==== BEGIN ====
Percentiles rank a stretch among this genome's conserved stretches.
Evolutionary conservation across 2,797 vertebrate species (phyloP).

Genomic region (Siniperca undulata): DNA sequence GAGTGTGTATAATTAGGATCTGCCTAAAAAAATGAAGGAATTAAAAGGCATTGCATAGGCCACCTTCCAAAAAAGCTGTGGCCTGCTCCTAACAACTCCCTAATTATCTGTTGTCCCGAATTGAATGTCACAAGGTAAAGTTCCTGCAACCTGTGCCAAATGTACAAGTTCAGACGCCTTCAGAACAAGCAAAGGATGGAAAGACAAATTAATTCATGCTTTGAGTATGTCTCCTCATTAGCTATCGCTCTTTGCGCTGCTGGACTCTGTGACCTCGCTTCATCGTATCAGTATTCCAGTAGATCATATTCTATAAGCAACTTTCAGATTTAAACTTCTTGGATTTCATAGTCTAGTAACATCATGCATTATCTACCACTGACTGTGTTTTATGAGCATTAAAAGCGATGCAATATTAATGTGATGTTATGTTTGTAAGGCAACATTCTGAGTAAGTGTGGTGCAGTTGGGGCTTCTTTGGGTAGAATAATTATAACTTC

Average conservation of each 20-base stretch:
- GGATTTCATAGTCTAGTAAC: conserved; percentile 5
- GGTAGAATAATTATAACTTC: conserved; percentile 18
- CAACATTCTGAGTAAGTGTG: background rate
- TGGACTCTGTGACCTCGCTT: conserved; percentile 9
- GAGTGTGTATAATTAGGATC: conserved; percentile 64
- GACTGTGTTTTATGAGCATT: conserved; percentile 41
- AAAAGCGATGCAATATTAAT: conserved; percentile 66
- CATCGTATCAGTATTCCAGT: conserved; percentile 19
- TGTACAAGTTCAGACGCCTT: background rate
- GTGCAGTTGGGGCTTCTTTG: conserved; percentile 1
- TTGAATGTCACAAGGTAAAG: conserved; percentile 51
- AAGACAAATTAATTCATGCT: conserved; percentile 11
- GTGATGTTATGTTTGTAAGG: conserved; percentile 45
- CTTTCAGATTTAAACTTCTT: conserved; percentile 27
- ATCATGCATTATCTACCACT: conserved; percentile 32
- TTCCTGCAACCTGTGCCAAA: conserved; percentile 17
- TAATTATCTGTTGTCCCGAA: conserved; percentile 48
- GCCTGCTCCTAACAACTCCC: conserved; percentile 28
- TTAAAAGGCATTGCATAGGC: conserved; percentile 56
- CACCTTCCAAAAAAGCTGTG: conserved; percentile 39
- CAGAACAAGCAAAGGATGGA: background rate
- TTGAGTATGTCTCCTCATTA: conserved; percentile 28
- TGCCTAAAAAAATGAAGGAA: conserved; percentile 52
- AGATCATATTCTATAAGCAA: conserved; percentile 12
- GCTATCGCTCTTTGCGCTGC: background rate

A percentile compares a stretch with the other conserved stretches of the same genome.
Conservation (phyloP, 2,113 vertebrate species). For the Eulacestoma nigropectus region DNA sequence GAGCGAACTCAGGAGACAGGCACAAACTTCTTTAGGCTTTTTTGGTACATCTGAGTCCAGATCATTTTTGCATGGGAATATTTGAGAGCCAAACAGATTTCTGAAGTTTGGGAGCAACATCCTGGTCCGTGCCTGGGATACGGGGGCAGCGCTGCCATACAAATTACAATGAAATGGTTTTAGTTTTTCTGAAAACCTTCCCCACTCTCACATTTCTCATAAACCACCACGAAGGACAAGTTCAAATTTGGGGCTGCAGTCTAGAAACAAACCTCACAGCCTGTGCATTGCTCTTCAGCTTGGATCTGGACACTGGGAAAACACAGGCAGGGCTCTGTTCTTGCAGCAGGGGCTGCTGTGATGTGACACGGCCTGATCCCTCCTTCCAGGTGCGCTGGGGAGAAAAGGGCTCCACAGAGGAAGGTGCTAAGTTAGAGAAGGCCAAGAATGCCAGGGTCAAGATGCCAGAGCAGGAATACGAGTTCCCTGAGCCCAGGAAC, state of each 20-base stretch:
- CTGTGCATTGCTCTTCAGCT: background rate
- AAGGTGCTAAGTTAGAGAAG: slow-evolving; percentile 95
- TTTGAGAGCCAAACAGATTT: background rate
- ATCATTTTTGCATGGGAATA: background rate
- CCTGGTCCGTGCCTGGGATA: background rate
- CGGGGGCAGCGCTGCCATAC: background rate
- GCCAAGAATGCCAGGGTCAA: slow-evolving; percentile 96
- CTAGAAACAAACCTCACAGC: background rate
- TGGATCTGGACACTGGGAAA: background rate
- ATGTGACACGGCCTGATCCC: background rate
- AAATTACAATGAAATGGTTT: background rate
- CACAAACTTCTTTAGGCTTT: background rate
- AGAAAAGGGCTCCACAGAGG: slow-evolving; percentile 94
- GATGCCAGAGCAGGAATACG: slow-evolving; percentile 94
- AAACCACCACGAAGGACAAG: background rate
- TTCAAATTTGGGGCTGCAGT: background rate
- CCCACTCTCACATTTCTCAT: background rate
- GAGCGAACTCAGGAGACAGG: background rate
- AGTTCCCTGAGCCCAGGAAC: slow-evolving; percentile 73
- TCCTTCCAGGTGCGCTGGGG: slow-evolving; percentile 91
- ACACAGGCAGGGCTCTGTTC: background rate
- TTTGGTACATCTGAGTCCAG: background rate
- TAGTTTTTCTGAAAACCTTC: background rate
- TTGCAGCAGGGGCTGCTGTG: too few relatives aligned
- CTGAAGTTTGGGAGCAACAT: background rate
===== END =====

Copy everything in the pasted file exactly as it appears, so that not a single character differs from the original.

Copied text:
Percentiles rank a stretch among this genome's conserved stretches.
Evolutionary conservation across 2,797 vertebrate species (phyloP).

Genomic region (Siniperca undulata): DNA sequence GAGTGTGTATAATTAGGATCTGCCTAAAAAAATGAAGGAATTAAAAGGCATTGCATAGGCCACCTTCCAAAAAAGCTGTGGCCTGCTCCTAACAACTCCCTAATTATCTGTTGTCCCGAATTGAATGTCACAAGGTAAAGTTCCTGCAACCTGTGCCAAATGTACAAGTTCAGACGCCTTCAGAACAAGCAAAGGATGGAAAGACAAATTAATTCATGCTTTGAGTATGTCTCCTCATTAGCTATCGCTCTTTGCGCTGCTGGACTCTGTGACCTCGCTTCATCGTATCAGTATTCCAGTAGATCATATTCTATAAGCAACTTTCAGATTTAAACTTCTTGGATTTCATAGTCTAGTAACATCATGCATTATCTACCACTGACTGTGTTTTATGAGCATTAAAAGCGATGCAATATTAATGTGATGTTATGTTTGTAAGGCAACATTCTGAGTAAGTGTGGTGCAGTTGGGGCTTCTTTGGGTAGAATAATTATAACTTC

Average conservation of each 20-base stretch:
- GGATTTCATAGTCTAGTAAC: conserved; percentile 5
- GGTAGAATAATTATAACTTC: conserved; percentile 18
- CAACATTCTGAGTAAGTGTG: background rate
- TGGACTCTGTGACCTCGCTT: conserved; percentile 9
- GAGTGTGTATAATTAGGATC: conserved; percentile 64
- GACTGTGTTTTATGAGCATT: conserved; percentile 41
- AAAAGCGATGCAATATTAAT: conserved; percentile 66
- CATCGTATCAGTATTCCAGT: conserved; percentile 19
- TGTACAAGTTCAGACGCCTT: background rate
- GTGCAGTTGGGGCTTCTTTG: conserved; percentile 1
- TTGAATGTCACAAGGTAAAG: conserved; percentile 51
- AAGACAAATTAATTCATGCT: conserved; percentile 11
- GTGATGTTATGTTTGTAAGG: conserved; percentile 45
- CTTTCAGATTTAAACTTCTT: conserved; percentile 27
- ATCATGCATTATCTACCACT: conserved; percentile 32
- TTCCTGCAACCTGTGCCAAA: conserved; percentile 17
- TAATTATCTGTTGTCCCGAA: conserved; percentile 48
- GCCTGCTCCTAACAACTCCC: conserved; percentile 28
- TTAAAAGGCATTGCATAGGC: conserved; percentile 56
- CACCTTCCAAAAAAGCTGTG: conserved; percentile 39
- CAGAACAAGCAAAGGATGGA: background rate
- TTGAGTATGTCTCCTCATTA: conserved; percentile 28
- TGCCTAAAAAAATGAAGGAA: conserved; percentile 52
- AGATCATATTCTATAAGCAA: conserved; percentile 12
- GCTATCGCTCTTTGCGCTGC: background rate

A percentile compares a stretch with the other conserved stretches of the same genome.
Conservation (phyloP, 2,113 vertebrate species). For the Eulacestoma nigropectus region DNA sequence GAGCGAACTCAGGAGACAGGCACAAACTTCTTTAGGCTTTTTTGGTACATCTGAGTCCAGATCATTTTTGCATGGGAATATTTGAGAGCCAAACAGATTTCTGAAGTTTGGGAGCAACATCCTGGTCCGTGCCTGGGATACGGGGGCAGCGCTGCCATACAAATTACAATGAAATGGTTTTAGTTTTTCTGAAAACCTTCCCCACTCTCACATTTCTCATAAACCACCACGAAGGACAAGTTCAAATTTGGGGCTGCAGTCTAGAAACAAACCTCACAGCCTGTGCATTGCTCTTCAGCTTGGATCTGGACACTGGGAAAACACAGGCAGGGCTCTGTTCTTGCAGCAGGGGCTGCTGTGATGTGACACGGCCTGATCCCTCCTTCCAGGTGCGCTGGGGAGAAAAGGGCTCCACAGAGGAAGGTGCTAAGTTAGAGAAGGCCAAGAATGCCAGGGTCAAGATGCCAGAGCAGGAATACGAGTTCCCTGAGCCCAGGAAC, state of each 20-base stretch:
- CTGTGCATTGCTCTTCAGCT: background rate
- AAGGTGCTAAGTTAGAGAAG: slow-evolving; percentile 95
- TTTGAGAGCCAAACAGATTT: background rate
- ATCATTTTTGCATGGGAATA: background rate
- CCTGGTCCGTGCCTGGGATA: background rate
- CGGGGGCAGCGCTGCCATAC: background rate
- GCCAAGAATGCCAGGGTCAA: slow-evolving; percentile 96
- CTAGAAACAAACCTCACAGC: background rate
- TGGATCTGGACACTGGGAAA: background rate
- ATGTGACACGGCCTGATCCC: background rate
- AAATTACAATGAAATGGTTT: background rate
- CACAAACTTCTTTAGGCTTT: background rate
- AGAAAAGGGCTCCACAGAGG: slow-evolving; percentile 94
- GATGCCAGAGCAGGAATACG: slow-evolving; percentile 94
- AAACCACCACGAAGGACAAG: background rate
- TTCAAATTTGGGGCTGCAGT: background rate
- CCCACTCTCACATTTCTCAT: background rate
- GAGCGAACTCAGGAGACAGG: background rate
- AGTTCCCTGAGCCCAGGAAC: slow-evolving; percentile 73
- TCCTTCCAGGTGCGCTGGGG: slow-evolving; percentile 91
- ACACAGGCAGGGCTCTGTTC: background rate
- TTTGGTACATCTGAGTCCAG: background rate
- TAGTTTTTCTGAAAACCTTC: background rate
- TTGCAGCAGGGGCTGCTGTG: too few relatives aligned
- CTGAAGTTTGGGAGCAACAT: background rate